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Labour Union Threatens to Embark on Strike Over Minimum wage
NLC Threatens Industrial Action
The Nigerian Labour Congress (NLC) has threatened to embark on an indefinite nationwide industrial action over reluctance of the federal government to implement the new minimum wage act. The union had earlier given the federal government a 14-day ultimatum which will elapse on September 26.

The union boss, Comrade Ayuba Wabba said this while addressing journalists at the end of the National Executive Council (NEC) meeting of the congress on Wednesday in Abuja.

The union president said the industrial action would become necessary if the demands of the organised labour on the new national minimum wage for workers was not met. In his words, “NEC has resolved that at the expiration of the 14 days industrial action notice issued to the federal government over the new minimum wage issue and if the demand of the organised labour was not met, we will embark on strike.”

Comrade Wabba went on to say that, ”NEC in session has expressed disappointment at the manner in which the tripartite committee unilaterally adjourned the meeting.” and insisted that the tripartite committee concludes it's work within the stipulated period.

The congress president, Comrade Wabba, said the action of the committee ”is against the principle of collective bargaining as provided in International Labour Organisation (ILO) Conventions 98 and 131 on Minimum Wage setting process, which Nigeria had domesticated.” The union boss further made known to the public that, "NEC has given the National Administrative Council and the leadership of organised labour the power to declare an appropriate industrial action or any action it deems necessary.”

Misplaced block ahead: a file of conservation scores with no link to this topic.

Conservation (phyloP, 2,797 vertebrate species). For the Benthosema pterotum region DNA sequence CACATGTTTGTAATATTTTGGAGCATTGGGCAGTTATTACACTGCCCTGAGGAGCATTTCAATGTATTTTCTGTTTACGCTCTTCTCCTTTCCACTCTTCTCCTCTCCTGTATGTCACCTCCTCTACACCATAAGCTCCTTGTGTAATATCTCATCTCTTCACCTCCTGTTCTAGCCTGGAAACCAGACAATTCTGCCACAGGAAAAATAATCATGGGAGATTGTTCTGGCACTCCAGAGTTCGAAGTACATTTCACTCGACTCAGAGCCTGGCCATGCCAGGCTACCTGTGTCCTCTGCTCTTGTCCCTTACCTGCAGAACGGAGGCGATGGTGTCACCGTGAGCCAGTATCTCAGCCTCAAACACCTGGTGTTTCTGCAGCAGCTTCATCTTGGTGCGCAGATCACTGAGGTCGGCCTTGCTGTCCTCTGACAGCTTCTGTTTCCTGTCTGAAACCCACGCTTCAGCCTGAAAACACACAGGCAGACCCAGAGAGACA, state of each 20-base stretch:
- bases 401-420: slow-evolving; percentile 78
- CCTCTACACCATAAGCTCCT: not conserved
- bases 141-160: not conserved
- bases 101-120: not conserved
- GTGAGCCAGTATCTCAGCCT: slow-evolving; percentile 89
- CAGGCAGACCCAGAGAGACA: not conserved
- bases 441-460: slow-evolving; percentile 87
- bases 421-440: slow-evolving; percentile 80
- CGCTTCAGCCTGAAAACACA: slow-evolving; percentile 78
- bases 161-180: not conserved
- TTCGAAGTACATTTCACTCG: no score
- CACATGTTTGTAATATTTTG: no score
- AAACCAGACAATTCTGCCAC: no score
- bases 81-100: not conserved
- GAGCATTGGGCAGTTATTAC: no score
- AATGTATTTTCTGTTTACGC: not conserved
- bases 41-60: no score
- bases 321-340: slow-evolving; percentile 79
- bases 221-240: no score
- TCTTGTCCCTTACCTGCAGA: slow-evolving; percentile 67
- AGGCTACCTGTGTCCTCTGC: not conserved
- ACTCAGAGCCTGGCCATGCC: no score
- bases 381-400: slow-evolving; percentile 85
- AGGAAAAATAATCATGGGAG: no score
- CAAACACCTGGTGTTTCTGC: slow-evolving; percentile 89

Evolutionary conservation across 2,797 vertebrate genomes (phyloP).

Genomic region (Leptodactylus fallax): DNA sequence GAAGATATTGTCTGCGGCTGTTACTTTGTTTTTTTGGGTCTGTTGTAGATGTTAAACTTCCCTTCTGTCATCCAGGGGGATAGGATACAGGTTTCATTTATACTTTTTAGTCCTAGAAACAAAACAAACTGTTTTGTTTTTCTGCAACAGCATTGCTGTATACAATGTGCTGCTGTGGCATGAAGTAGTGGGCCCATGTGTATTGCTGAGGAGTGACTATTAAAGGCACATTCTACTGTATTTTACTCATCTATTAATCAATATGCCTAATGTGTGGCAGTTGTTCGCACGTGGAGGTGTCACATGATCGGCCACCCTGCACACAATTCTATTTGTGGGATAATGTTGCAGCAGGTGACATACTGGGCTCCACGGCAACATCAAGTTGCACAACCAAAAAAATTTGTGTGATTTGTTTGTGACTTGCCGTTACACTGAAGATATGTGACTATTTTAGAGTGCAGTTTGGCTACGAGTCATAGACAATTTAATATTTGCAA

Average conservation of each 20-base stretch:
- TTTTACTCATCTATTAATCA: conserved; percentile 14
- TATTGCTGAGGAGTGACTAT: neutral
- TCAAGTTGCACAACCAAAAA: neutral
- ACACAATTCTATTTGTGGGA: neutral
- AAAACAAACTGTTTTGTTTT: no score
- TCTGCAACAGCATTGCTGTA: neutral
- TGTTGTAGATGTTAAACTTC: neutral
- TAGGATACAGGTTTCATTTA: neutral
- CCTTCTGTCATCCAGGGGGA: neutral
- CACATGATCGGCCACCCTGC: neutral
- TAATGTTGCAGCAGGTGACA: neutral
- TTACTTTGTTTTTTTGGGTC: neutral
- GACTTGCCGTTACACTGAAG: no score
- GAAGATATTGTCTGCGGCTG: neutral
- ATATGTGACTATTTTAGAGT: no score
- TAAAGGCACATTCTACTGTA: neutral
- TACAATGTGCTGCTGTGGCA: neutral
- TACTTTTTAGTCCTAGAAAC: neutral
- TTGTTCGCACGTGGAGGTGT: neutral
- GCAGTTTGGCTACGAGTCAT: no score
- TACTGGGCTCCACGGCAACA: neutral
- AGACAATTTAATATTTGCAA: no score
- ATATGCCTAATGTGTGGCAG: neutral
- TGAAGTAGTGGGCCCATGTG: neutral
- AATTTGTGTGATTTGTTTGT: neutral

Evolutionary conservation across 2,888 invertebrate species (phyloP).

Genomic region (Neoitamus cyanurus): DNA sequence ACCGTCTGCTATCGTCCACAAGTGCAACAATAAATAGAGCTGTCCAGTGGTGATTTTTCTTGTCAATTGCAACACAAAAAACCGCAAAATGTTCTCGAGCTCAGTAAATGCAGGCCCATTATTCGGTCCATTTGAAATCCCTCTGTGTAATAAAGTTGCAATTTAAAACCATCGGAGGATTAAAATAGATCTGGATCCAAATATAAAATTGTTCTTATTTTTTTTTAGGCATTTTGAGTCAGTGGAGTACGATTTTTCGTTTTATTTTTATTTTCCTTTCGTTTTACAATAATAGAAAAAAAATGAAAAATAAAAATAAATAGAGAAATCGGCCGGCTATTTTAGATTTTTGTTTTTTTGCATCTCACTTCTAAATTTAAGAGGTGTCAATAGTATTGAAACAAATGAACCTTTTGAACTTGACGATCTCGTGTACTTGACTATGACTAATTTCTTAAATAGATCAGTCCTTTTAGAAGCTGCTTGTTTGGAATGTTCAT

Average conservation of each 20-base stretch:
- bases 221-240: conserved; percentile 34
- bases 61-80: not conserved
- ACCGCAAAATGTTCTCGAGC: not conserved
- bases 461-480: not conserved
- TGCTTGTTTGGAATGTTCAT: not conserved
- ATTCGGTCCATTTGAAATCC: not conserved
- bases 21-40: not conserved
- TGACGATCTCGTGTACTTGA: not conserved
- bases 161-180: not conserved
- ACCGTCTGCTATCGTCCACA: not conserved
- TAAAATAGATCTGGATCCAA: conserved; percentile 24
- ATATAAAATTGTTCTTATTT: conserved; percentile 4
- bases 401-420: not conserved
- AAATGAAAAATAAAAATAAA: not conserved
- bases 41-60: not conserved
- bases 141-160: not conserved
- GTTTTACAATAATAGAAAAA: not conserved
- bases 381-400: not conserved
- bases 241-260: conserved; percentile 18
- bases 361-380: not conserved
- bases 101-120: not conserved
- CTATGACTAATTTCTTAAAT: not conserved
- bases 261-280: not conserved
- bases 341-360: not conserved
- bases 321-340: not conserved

“NEC resolves that all its affiliates unions and the 36 state councils of Congress and the FCT and joint action front communicate the decision of NEC to their members and all workers.” The congress boss, Comrade Wabba further cautioned the federal government against foot-dragging on the new minimum wage.

You will recall that, over the years, the pump price of petrol have been increased severally by government without any corresponding increase in salary. Prices of goods and commodities have tripled over the years while salaries of workers remained the same. The average Nigerian worker is finding it difficult to get by with the current minimum wage as a result of increased cost of living.

Therefore, the organized labour is calling on the federal government to be sensitive to the plight of the Nigerian worker.

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